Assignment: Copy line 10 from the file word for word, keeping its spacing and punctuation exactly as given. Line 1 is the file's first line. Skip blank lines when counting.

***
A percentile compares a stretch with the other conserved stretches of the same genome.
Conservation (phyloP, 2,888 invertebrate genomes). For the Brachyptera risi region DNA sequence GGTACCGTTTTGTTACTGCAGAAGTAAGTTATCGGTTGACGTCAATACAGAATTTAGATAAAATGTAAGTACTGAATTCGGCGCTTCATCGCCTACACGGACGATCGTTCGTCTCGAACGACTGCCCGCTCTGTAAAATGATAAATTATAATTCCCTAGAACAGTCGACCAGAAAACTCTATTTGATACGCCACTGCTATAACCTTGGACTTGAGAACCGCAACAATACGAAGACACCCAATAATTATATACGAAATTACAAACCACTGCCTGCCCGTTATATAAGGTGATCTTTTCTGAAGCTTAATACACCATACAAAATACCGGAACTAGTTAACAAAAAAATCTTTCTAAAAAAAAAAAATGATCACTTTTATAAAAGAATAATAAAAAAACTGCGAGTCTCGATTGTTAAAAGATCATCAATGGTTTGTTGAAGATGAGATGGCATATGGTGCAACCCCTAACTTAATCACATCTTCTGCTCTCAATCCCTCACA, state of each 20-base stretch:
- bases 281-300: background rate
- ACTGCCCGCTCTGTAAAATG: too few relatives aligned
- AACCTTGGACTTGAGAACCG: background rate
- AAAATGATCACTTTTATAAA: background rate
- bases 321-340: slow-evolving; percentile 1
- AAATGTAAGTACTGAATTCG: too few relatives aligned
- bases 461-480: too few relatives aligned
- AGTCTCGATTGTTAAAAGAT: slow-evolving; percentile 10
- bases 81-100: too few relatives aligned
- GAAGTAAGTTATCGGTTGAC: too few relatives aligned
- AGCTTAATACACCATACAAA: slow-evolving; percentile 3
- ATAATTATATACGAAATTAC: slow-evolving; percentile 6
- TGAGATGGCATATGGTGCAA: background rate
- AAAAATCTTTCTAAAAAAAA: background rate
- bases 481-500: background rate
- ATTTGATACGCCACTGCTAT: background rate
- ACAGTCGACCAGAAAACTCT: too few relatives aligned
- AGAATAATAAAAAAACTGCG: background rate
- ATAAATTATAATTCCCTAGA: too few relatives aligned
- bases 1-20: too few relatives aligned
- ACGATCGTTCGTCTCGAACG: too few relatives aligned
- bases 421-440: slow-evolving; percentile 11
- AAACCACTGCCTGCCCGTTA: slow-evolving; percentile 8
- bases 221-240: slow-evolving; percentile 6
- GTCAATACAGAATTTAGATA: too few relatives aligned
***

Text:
- AGTCTCGATTGTTAAAAGAT: slow-evolving; percentile 10